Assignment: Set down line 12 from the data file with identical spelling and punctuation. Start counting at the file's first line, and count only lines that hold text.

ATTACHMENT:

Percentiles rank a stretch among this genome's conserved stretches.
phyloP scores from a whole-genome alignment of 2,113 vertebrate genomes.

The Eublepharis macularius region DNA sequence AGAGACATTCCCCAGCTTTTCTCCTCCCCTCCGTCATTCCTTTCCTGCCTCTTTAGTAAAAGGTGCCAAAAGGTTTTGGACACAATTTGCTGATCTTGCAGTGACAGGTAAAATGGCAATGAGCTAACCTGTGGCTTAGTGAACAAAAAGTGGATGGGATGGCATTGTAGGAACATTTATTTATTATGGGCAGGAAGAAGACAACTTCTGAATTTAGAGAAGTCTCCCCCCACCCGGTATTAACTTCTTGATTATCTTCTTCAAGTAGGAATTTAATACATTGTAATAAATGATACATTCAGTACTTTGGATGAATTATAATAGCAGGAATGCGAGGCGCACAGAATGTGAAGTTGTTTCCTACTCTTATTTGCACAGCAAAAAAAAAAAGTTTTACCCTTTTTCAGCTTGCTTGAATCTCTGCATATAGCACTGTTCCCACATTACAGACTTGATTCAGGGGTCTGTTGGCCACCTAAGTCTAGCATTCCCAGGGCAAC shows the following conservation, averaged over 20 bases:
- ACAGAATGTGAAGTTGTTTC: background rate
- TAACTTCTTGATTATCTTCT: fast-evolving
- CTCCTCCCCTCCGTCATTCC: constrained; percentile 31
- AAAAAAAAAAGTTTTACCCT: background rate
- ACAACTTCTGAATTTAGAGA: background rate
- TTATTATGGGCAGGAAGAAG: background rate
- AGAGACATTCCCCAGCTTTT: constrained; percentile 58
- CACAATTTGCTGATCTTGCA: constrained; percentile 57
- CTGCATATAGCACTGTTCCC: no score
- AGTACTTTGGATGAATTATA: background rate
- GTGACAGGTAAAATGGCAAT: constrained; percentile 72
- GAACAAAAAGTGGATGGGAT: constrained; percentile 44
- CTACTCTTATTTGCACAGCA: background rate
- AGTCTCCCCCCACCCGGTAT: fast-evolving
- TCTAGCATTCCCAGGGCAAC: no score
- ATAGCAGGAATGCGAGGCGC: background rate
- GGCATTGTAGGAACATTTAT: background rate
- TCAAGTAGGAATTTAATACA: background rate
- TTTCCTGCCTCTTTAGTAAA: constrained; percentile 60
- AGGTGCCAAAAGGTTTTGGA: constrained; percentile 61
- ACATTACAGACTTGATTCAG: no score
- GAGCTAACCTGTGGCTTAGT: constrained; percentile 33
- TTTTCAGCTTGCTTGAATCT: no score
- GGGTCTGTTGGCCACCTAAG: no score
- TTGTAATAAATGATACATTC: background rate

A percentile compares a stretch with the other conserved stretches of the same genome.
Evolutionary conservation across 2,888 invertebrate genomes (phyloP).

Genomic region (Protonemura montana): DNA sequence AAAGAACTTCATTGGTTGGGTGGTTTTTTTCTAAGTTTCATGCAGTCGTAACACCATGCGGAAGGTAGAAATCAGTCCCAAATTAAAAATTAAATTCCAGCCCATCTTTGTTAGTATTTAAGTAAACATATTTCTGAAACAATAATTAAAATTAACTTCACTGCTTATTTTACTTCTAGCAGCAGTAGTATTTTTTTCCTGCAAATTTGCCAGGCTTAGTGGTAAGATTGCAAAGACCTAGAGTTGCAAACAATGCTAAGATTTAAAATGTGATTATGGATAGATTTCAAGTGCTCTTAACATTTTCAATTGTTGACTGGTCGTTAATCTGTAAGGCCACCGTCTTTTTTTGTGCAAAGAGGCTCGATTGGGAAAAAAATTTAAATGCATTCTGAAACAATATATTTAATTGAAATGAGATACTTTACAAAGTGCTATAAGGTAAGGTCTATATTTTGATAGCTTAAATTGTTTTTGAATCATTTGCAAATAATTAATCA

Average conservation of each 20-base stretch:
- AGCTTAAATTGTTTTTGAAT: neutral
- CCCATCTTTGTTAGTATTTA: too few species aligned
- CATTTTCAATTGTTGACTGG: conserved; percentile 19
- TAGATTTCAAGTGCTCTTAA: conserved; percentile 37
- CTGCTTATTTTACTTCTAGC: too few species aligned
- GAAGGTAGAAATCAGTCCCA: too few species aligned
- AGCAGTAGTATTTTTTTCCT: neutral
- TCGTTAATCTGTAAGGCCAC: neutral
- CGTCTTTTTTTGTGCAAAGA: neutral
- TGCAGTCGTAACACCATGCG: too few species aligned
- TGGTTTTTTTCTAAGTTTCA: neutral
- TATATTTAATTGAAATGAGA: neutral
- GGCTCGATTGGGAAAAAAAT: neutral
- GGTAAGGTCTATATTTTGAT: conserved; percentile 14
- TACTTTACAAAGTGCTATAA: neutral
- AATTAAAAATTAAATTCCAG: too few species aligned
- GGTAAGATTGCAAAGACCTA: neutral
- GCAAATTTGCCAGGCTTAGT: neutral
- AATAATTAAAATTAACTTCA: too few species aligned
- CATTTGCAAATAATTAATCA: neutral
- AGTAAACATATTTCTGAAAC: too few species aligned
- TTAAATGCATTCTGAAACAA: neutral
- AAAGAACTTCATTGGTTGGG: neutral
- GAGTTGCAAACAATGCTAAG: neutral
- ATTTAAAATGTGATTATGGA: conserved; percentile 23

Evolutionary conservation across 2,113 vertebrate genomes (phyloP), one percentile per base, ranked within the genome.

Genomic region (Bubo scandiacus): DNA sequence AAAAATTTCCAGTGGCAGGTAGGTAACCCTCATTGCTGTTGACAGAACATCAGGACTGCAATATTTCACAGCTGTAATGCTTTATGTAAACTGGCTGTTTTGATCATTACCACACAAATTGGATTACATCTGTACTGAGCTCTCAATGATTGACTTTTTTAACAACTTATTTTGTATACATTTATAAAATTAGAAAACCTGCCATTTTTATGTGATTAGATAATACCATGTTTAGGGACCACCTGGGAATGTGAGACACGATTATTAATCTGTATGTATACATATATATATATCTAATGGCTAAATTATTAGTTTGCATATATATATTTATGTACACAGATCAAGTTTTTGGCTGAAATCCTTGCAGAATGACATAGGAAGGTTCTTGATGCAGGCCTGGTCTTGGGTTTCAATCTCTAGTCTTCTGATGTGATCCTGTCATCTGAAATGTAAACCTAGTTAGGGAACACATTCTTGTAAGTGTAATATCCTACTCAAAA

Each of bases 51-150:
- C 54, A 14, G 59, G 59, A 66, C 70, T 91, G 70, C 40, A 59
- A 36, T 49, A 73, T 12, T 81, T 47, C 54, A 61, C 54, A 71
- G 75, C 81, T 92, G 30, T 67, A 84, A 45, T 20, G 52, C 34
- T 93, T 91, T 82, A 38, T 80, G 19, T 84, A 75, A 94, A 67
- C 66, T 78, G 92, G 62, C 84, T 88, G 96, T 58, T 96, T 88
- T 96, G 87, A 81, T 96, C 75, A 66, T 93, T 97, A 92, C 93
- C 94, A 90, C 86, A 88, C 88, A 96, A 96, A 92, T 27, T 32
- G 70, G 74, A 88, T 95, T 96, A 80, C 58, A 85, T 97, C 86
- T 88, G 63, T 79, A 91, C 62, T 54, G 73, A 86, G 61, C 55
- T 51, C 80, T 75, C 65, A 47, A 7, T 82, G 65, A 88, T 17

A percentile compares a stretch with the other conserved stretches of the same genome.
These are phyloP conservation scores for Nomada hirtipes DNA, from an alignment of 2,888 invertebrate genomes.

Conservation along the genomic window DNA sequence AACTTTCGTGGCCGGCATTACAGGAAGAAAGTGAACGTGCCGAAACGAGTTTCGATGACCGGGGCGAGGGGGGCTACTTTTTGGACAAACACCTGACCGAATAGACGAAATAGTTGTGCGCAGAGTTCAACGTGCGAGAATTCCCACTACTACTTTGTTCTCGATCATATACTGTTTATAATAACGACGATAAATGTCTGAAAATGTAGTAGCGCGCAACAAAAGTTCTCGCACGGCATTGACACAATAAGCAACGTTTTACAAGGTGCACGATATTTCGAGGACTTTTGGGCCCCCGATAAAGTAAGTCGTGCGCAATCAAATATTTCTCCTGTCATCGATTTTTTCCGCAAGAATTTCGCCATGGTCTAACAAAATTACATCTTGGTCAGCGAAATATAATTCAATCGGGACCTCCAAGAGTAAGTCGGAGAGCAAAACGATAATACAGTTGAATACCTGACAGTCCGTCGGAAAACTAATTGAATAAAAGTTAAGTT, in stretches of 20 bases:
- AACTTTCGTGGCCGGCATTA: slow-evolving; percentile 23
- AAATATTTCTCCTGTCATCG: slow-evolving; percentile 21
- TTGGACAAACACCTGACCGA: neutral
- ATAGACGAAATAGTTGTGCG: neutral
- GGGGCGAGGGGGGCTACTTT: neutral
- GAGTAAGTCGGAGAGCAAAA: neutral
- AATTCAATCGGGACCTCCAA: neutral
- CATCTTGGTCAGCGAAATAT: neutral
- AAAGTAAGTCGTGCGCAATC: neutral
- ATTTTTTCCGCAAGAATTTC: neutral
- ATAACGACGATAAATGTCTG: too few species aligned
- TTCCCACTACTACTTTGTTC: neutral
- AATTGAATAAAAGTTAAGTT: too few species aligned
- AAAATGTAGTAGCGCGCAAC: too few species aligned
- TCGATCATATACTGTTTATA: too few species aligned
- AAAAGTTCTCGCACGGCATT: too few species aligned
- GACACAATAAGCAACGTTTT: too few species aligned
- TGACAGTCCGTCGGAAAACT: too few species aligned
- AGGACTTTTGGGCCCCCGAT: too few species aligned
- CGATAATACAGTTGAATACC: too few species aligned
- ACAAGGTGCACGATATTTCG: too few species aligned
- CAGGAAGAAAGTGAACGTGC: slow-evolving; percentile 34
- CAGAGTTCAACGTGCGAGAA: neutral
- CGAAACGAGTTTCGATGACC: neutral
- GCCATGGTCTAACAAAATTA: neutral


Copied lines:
- CTGCATATAGCACTGTTCCC: no score